Oddest event occurred in 1999
However, I suppose the oddest event occurred on a warm, sunny Friday afternoon in the spring of 1999. I was cruising east at only slightly above the speed limit, only peripherally aware that in the distance ahead a school bus and a Jeep were tooling along at about the same nearly legal speed. Suddenly, the Jeep veered sharply first one way, then the other, brake lights flashing as it finally came to a shaky stop on the shoulder.
Suspecting there might be problem, I pulled in behind. Come find out, one of the rear tires had blown. To complicate matters, the vehicle had been broken into the week before and all the tools, including the jack and tire tool, had been stolen. However, with the help of a socket wrench, a breaker bar, a jury rigged jack from a Delta 88, and a judicious application of elbow grease, the driver and I got the flat tire off and the spare uncoupled (being a Jeep product, the spare was bolted to the underside of the carriage), only to discover the spare was flatter than a tick in January. I happened to have a cigarette-lighter powered pump, so we set that little gizmo to work and sat back while it did its thing. The space was almost up to full pressure when a dark colored sedan came tearing out the east, roared past us, did a quite illegal U-turn about a quarter of a mile west, came flying back east, and screeched to a halt behind my old rattletrap. That's when I got the rest of the story.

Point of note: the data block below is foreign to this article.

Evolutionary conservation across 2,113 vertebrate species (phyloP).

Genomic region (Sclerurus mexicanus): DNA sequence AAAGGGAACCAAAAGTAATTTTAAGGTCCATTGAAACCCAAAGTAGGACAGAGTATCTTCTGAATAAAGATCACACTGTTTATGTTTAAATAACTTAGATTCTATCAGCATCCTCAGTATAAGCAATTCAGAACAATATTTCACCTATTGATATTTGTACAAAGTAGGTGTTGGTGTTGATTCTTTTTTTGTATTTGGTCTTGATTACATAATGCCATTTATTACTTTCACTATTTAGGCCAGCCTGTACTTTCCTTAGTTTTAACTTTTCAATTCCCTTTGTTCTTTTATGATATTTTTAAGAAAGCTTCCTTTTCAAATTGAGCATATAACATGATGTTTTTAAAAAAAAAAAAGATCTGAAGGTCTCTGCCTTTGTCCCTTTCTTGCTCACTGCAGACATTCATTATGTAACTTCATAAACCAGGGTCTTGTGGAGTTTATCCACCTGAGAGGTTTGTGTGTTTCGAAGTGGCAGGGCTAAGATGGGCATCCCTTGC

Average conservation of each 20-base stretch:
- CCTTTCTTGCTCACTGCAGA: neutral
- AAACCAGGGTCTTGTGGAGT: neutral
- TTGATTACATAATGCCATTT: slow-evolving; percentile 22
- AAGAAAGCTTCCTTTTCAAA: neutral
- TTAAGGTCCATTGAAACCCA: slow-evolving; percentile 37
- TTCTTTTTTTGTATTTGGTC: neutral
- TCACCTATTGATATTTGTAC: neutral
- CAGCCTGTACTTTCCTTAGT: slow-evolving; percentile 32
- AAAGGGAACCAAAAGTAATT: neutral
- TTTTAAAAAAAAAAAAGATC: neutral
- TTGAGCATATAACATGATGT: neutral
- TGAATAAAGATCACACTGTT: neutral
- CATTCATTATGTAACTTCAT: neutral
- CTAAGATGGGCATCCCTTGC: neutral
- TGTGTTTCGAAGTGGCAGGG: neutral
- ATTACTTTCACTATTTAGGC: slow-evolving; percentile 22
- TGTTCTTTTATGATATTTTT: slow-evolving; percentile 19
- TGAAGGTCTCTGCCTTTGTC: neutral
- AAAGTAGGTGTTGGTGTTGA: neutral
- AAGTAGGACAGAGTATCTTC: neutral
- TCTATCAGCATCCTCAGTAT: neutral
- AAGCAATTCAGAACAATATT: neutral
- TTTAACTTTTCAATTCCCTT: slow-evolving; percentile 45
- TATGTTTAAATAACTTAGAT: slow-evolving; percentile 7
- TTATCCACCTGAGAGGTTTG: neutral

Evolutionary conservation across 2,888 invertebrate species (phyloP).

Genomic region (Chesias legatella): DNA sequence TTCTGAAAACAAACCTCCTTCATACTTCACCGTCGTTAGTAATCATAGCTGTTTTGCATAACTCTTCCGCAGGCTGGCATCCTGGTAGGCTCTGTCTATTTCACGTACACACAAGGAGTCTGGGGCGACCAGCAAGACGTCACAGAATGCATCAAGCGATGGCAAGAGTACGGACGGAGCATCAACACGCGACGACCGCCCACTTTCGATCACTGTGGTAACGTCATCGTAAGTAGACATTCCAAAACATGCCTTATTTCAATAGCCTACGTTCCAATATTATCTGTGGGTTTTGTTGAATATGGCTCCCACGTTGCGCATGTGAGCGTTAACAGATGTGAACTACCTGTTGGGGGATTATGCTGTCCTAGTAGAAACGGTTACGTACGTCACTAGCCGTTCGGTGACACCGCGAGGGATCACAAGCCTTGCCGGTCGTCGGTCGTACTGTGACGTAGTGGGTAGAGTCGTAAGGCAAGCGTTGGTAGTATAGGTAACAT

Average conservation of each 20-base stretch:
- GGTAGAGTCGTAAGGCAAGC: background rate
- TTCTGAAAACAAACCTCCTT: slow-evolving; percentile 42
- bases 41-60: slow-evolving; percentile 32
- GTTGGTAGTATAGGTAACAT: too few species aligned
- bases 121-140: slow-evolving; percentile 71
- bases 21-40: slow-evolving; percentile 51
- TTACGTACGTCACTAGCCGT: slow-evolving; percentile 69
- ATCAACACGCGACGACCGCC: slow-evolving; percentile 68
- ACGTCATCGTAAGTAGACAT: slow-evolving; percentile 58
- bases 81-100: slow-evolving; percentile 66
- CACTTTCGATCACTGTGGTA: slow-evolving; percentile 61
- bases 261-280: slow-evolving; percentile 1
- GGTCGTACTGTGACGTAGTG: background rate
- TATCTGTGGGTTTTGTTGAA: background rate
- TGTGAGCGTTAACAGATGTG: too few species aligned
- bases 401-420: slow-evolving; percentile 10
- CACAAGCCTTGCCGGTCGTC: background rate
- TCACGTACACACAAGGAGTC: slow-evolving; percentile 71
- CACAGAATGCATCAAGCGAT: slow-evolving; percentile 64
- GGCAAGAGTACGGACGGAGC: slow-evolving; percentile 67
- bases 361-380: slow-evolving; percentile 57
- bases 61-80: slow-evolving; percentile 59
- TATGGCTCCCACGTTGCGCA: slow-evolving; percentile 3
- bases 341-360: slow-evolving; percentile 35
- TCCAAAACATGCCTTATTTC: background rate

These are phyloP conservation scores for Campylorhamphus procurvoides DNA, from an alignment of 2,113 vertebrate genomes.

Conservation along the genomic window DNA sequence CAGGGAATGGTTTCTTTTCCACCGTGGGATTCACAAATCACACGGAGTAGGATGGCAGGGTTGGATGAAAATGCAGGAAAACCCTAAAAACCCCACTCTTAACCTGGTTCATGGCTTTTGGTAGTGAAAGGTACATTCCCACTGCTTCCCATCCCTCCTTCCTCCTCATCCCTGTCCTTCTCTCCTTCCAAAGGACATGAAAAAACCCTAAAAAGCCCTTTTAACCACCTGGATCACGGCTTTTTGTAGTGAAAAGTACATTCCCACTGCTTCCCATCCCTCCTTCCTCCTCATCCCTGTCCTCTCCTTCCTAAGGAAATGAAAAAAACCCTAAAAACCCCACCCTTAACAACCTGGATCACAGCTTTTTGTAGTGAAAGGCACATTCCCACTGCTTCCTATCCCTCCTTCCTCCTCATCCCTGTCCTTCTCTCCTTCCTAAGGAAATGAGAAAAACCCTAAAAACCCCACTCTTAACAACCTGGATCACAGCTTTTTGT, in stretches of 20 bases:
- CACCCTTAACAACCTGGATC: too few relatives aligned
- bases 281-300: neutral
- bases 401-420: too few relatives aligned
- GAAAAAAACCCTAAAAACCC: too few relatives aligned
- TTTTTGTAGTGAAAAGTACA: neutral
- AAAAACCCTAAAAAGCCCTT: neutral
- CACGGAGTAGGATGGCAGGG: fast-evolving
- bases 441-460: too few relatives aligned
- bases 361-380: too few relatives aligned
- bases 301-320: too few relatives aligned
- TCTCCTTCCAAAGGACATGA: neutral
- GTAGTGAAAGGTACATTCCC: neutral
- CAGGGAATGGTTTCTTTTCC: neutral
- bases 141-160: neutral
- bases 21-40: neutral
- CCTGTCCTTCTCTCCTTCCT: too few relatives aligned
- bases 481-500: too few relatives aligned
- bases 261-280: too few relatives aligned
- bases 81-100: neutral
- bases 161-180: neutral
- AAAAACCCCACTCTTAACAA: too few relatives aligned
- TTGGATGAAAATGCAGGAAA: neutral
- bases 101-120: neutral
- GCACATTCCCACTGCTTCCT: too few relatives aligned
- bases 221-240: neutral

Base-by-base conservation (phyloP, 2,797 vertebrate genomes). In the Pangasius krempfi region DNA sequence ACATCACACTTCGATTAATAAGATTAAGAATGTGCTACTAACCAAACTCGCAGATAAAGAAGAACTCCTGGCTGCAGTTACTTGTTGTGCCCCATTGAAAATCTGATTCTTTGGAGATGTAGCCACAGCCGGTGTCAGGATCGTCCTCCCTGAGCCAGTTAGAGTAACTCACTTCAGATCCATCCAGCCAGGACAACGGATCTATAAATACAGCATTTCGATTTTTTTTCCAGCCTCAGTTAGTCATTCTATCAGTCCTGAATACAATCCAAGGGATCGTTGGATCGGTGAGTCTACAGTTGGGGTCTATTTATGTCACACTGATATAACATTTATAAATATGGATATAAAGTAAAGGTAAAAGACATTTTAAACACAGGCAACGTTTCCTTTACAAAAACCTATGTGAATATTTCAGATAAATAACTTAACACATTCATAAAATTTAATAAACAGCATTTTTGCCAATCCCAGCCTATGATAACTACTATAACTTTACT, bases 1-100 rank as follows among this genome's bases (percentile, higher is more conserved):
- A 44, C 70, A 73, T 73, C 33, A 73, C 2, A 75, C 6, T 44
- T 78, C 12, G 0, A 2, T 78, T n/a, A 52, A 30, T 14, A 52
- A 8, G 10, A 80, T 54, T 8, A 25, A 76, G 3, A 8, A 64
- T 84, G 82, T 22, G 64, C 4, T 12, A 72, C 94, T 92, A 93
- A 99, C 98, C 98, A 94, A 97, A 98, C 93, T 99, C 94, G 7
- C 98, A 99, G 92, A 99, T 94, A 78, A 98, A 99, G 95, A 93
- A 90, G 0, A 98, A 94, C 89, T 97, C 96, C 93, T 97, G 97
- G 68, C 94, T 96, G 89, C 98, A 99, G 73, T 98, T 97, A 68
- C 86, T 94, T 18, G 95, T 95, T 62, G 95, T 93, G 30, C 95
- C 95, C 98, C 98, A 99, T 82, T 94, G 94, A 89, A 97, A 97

The bus and the Jeep were traveling together, being driven by husband and wife, respectively. He was taking a girls' softball team to Russell Springs for a game and she was going along (I've long since forgotten why) in the Jeep. When her tire blew, he couldn't stop, as he had to get the team there on time or they'd have to forfeit. However, as soon as he got there and got the team unloaded at the ball field, he commandeered a car at Russell Springs (I didn't ask whose or how) and blistered the road getting back to his sweetie. We caravanned to Russell Springs, him in front, then his wife, and me trailing. We waved at each other at the exit, and I never saw them again. It was only later I realized we'd never even exchanged names.
The hitchhiking honeymooners story best left for another telling
Then there was the time I picked up the hitchhiking honeymooners, but that's a story best left for another telling.
This story was posted on 2016-02-13 04:46:41
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More articles from topic Jim: History:
JIM: Weather Signs, 100 years ago, Feb 1916
100 Years Ago: smallpox, smackdowns, scores, and other news
Kentucky's Celestial Caller, January 12, 1916
One hundred years ago: first news of the new year, 1916
100 Years Ago: Reminiscing about the 1870's
JIM: Odd bits of news, December 1905
100 years ago: Fairgrounds sold for $2,000
100 Years Ago: Adair County is alive . . .
Columbia: A Happening Place in early September, 1915
The Eubank-Stewart handmade hatchet: where is it now?
View even more articles in topic Jim: History